Investors are less optimistic about the Korea Corporate Value-up program:

  1. Opinion polls predict a loss of seats for the ruling party. This would either lead to more gridlock in parliament or even an outright majority by the opposition, potentially making it harder to push corporate reform-related measures (tax breaks etc.) through parliament.
  2. The National Pension Service voted against demands by a group of activist shareholders for a Korean chaebol member to pay higher dividends. The reason given was that the demands were “excessive”. This was a disappointment to some, as just prior to that the NPS had expressed positive sentiments towards the corporate reform programme, which incorporates measures to encourage higher payouts.

There has been some positive news as well. The Financial Supervisory Service brought forward its release of the draft “Corporate Value-Up” guidelines to April. It announced a revision of the stewardship code to support investors calling for companies to implement Value-Up reforms. The Finance Minister outlined plans to ease the tax burden for companies that actually do so. We also saw an example of successful activism by retail investors as they were able to block a potentially value-destroying merger between a chemicals company and a pharmaceuticals producer.

Nevertheless, the overall tone is negative and it caused some quite extreme price reactions among the potential reform beneficiary stocks.

The chart below shows how the share prices of one such group – listed holding companies – have reacted. It shows the start of the year level, the peak year-to-date level and the end-of March level for twelve representative holding companies, normalised to 100 and expressed in terms of performance relative to listed subsidiaries. Upward movement represents a reduction in the NAV discount of the holding company, and therefore can be said to indicate the market’s estimate of the probability of corporate value enhancement at the holding company level.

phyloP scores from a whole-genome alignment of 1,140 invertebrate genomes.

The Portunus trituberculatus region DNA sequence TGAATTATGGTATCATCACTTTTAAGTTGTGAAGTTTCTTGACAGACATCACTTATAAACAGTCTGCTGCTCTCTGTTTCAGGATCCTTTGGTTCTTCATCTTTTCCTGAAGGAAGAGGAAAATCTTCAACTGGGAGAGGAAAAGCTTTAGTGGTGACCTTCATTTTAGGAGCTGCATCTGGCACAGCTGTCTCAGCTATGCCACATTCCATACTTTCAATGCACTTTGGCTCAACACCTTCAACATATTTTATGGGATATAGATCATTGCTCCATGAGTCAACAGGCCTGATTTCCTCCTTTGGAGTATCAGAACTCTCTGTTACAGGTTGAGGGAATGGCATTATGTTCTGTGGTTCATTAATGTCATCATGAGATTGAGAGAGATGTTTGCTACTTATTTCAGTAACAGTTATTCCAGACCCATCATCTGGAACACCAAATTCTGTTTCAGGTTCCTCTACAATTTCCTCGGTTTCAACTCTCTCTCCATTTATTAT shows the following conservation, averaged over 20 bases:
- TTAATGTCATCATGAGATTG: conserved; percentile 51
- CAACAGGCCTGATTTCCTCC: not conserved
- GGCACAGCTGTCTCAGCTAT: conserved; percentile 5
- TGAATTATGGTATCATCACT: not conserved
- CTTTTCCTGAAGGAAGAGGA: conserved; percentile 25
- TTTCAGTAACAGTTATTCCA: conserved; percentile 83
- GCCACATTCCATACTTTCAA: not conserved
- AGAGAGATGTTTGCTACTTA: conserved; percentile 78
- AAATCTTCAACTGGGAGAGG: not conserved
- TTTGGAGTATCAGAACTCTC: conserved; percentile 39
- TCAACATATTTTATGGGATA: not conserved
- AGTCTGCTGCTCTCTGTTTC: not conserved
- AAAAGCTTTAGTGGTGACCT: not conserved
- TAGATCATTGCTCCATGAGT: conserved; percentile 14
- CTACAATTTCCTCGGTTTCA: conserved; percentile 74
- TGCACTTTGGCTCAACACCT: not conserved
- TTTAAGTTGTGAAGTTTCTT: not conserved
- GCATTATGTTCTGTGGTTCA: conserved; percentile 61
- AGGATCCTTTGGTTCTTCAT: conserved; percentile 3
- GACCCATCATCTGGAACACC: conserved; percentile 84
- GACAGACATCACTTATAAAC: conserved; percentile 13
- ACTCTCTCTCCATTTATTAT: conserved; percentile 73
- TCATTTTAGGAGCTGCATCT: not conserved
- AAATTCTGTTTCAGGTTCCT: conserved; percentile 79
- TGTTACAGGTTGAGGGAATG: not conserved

Following President Yoon’s speech in January, the twelve companies initially rallied against their listed subsidiaries by between 10% and 78%, as shown in the chart. Then, as disappointment set in, these moves were retraced in the middle and end of March. In the mildest case, the retracement was 29% of the initial move, and in the most extreme cases, it was more than 100% (i.e. the arrows end up below the starting point). In other words, several names are now trading cheaper than they were at the start of the year before the talk of reform got underway. This has thrown up some compelling opportunities and it may also be an example of how markets with a high proportion of retail investor flows such as Korea are prone to overshooting on the downside as well as the upside – to us, it doesn’t make any sense that the implied probability of reform should be lower than it was at the start of the year.

As we wrote previously, once the guidelines have been published, it will be hard for companies to stick their heads in the sand to avoid awkward questions from shareholders. The number of activist managers in Korea continues to increase, and we can expect to see frequent references to the guidelines in public campaigns.

Also, although the election results may present a temporary setback for the programme, many aspects of Corporate Value-Up can still be implemented without changing the law. The example of Japan shows how non-legislative measures such as changes to stock exchange listing rules can have a significant impact.